BEIRUT: A sluggish economy and stiff competition from international ad serving platforms will make it difficult for local websites to boost their advertising revenues this year, and there is very little they can do about it, industry experts have told The Daily Star.
Lebanon’s slowing economic growth is expected to weigh on overall advertising expenditures, including online ad spending, in 2013, said Karim Saikaly, founder of E-comLebanon.com, one of the country’s first online marketing and advertising firms established in 2000.
Online ad spending stood at $4.5 million in 2012, some 2.5 percent of $182 million in total estimated real advertising expenditures, according to a joint report by Ipsos MediaCT and ArabAd magazine.
Of the $4.5 million, only $1.5 to $2 million is channeled directly into ads streamed by local websites, while the remaining two third is spent on platforms such as Google and Facebook, Saikaly told The Daily Star.
While local websites still earn a commission for running Google ads, for instance, the returns are negligible when compared to revenues generated from selling ad space directly to clients or local ad agencies.
According to the ArabAd report, total online advertising in Lebanon posted a 29 percent growth in 2012, although experts have been unable to confirm the accuracy of these statistics.
E-comLebanon.com, which oversees nearly one third of locally served ads, recorded a 15-20 percent growth in spending in 2012, Saikaly said.
However, he paints a less rosy picture for 2013:
“The market has been stagnant in the first two months of 2013 and online ad spending is expected to record flat growth in 2013, in line with a slowdown in overall advertising expenditures due to the country’s deteriorating economic situation,” he explained.
Elie Achkouty, regional sales manager at Digital Media Services, said the most popular local websites – mainly political news portals – had seen their local ad revenue decline by 10 percent in 2012.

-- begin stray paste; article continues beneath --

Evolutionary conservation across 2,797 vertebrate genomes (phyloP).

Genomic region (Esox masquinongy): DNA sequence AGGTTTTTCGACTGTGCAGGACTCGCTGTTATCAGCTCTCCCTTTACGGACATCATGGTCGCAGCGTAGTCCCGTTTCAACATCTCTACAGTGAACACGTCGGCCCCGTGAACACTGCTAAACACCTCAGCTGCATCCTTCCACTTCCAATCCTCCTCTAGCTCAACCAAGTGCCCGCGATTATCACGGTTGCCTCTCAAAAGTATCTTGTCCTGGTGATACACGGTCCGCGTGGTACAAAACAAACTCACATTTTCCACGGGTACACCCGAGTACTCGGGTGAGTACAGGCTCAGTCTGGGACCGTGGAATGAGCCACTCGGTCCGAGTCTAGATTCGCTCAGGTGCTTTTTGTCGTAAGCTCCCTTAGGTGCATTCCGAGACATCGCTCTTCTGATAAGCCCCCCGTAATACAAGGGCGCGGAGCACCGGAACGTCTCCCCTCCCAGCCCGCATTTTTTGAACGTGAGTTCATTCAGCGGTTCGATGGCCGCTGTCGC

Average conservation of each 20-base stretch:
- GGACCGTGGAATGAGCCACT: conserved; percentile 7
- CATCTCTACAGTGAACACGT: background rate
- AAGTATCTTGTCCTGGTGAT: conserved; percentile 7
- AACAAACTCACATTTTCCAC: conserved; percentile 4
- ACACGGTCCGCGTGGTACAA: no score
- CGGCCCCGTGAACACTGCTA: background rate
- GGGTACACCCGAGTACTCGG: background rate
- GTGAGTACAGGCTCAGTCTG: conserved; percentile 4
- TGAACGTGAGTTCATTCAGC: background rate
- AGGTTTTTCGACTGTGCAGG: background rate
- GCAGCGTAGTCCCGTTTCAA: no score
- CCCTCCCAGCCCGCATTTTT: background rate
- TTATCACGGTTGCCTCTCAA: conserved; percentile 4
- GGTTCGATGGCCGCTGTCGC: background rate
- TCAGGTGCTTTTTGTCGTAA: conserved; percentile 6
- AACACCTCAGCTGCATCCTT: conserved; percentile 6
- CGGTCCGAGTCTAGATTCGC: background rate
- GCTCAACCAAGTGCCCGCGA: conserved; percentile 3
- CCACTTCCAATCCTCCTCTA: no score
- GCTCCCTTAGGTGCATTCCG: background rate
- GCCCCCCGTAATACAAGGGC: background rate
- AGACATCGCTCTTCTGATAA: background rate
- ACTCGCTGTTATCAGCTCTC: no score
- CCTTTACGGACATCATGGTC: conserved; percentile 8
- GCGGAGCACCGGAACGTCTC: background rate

Achkouty adds that local websites can do little to fend off competition from international ad platforms, which attract advertisers using a small budget seeking to target a large audience.
Nevertheless, Achkouty believes growth in online ad spending will still outpace that of the overall sector in the coming year.
Despite double-digit growth over the past few years, online advertising remains far from reaching its true potential in Lebanon, experts say.
They believe the sector has been hampered by the country’s low-speed Internet and a lack of professionalism and expertise within the majority of advertising agencies.
Further, local websites aren’t investing enough to offer innovative or creative platforms to run rich media ads that lure advertisers who are turning to Facebook and Google, experts add.
Yet, Georges Slim, COO of Lowe Pimo advertising agency, told The Daily Star that despite all the difficulties, online advertising would “definitely” continue to grow, though the growth rate could not be accurately estimated.
Slim added that online advertising had now become a must in any marketing campaign.
“Online advertising is now part of any marketing campaign, therefore it will continue to gain market share,” Slim said.
The ability to target the right audience, interact with customers, receive feedback and communicate with clients through social media networks is supporting the growth trend, Slim added.
Compared to 29 percent growth in online advertising spending, ArabAd reported that radio and TV advertising gained 11 and 8 percent respectively while newspaper and magazine ads grew 5 percent.
Billboard ad spending fell 4.4 percent but maintained its second place in the market.
In terms of market share, television adverts accounted for 39 percent of expenditures at $71 million, followed by outdoor billboards with 23.6 percent at $43 million, and newspapers with an 18 percent share at $33 million.
Magazines and radio attracted 8.8 percent and 7.4 percent respectively.